We're on our last major passage for this season. Traversay seems to know this and is bounding along at a good pace under shortened sail. I'm quite excited about arriving at the coast and the 4-hr watches seem very long. Instead of doing anything worth-while I'm obsessively working on Sudoku puzzles. I often re-check the row of x's marching towards Langara Island. I then realize that I'm not imagining it - this endless NWP trip is nearly over (or at least, the scary bits!)
We left the Alaska Peninsula in a great hurry ... I put on a scopalomine patch but it really didn't work too well. So for the first 2 days I made myself chicken broth and rice ... these fill your stomach and yet are bland enough to keep seasickness at bay. Actually, we're on "Shower Tack" (you have to look back a few months to find OUR definition). Although we undoubtedly need it, we're loath to try having a shower as we'd be a mass of bruises in this rocky sea. Being on S.T. means that it's nearly impossible to work in the galley. Everything stored away plus the food itself while you're preparing it wants to jump a few feet to port every time a big wave hits. So we're keeping food prep as simple as possible. I couldn't face fish the last few days, so we've had chicken pesto pasta every night. Today Larry's going to attempt a fish dish (and I'll attempt to eat it).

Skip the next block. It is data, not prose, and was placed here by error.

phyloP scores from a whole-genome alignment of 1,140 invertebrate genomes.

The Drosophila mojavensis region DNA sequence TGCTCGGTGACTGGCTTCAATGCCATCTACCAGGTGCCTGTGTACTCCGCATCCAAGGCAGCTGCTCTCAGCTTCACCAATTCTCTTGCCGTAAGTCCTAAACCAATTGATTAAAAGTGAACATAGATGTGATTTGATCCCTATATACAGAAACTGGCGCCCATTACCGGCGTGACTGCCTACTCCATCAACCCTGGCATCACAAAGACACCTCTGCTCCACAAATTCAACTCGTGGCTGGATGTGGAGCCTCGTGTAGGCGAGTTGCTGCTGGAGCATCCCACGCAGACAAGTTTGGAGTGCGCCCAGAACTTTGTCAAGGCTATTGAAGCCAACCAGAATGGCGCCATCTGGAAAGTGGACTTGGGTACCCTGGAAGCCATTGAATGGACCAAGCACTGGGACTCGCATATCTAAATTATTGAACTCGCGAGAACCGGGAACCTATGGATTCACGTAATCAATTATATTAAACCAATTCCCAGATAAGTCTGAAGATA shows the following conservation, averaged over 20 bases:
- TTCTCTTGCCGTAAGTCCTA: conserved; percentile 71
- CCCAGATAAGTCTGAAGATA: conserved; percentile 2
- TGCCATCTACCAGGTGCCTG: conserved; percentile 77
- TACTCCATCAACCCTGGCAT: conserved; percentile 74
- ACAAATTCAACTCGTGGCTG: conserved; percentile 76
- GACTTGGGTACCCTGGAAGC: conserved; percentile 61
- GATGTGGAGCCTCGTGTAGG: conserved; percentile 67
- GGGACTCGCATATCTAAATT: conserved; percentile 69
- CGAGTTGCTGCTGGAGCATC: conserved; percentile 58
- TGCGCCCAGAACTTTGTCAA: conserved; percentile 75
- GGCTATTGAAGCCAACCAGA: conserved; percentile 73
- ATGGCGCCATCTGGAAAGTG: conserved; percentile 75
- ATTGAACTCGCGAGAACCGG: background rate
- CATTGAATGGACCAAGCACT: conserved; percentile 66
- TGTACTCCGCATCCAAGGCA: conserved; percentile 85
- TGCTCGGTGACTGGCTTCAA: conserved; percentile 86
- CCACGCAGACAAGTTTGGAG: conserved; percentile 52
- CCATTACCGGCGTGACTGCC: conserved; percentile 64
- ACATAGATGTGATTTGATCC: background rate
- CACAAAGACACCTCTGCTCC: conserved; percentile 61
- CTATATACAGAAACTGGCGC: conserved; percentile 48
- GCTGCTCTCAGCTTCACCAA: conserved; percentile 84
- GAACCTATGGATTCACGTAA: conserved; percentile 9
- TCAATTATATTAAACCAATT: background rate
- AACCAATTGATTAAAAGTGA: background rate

As far as our food supplies go, my calculations were fairly good. We've really made huge inroads into the tinned food lockers. Only the things we don't want to eat are left (lots of tomatoes with olives in them - somehow the olives are getting on my nerves because they overpower the taste of every dish rendering all the same!) There's lots of tinned fruit - that's because we've been able to find tinned mandarins in every grocery we've visited. Our unwanted leftovers will go to the Food Bank in Victoria.
We have altogether too much frozen spinach and beans. We discovered that in all of the North fresh vegetables are available so we've eaten them in preference.
I'm still missing some items that didn't make it to King Cave ... fresh garlic, capers and green Thai curry paste. But these form part of OUR individual "likes" and are probably less likely to form a part of the diet of the King Cove population.
Our joy at making way towards the East was blemished when we noticed an odd, erratic bumping noise under the hull. We've decided that we probably ran into some more free-floating fishing gear away out on the Gulf. So IF the wind dies, Larry will have to go under in dive gear and try to remove it ... or if the fine winds continue, we'll anchor in a deserted spot at Langara I. and he'll operate there. We really can't start the engine and risk more damage to our newly installed engine parts. I suppose even isolated Alaska is now as prone to these menaces as the more crowded South coast of England. We've come to dislike crab-pots and Larry has sworn off shellfish as a result.
In good news, we seem to have crossed our track (from earlier trips to Alaska in 2002 and 2003) so we have navigated around the world.
At 16/10/2013 15:31 (utc) our position was 54°15.72'N 143°32.81'W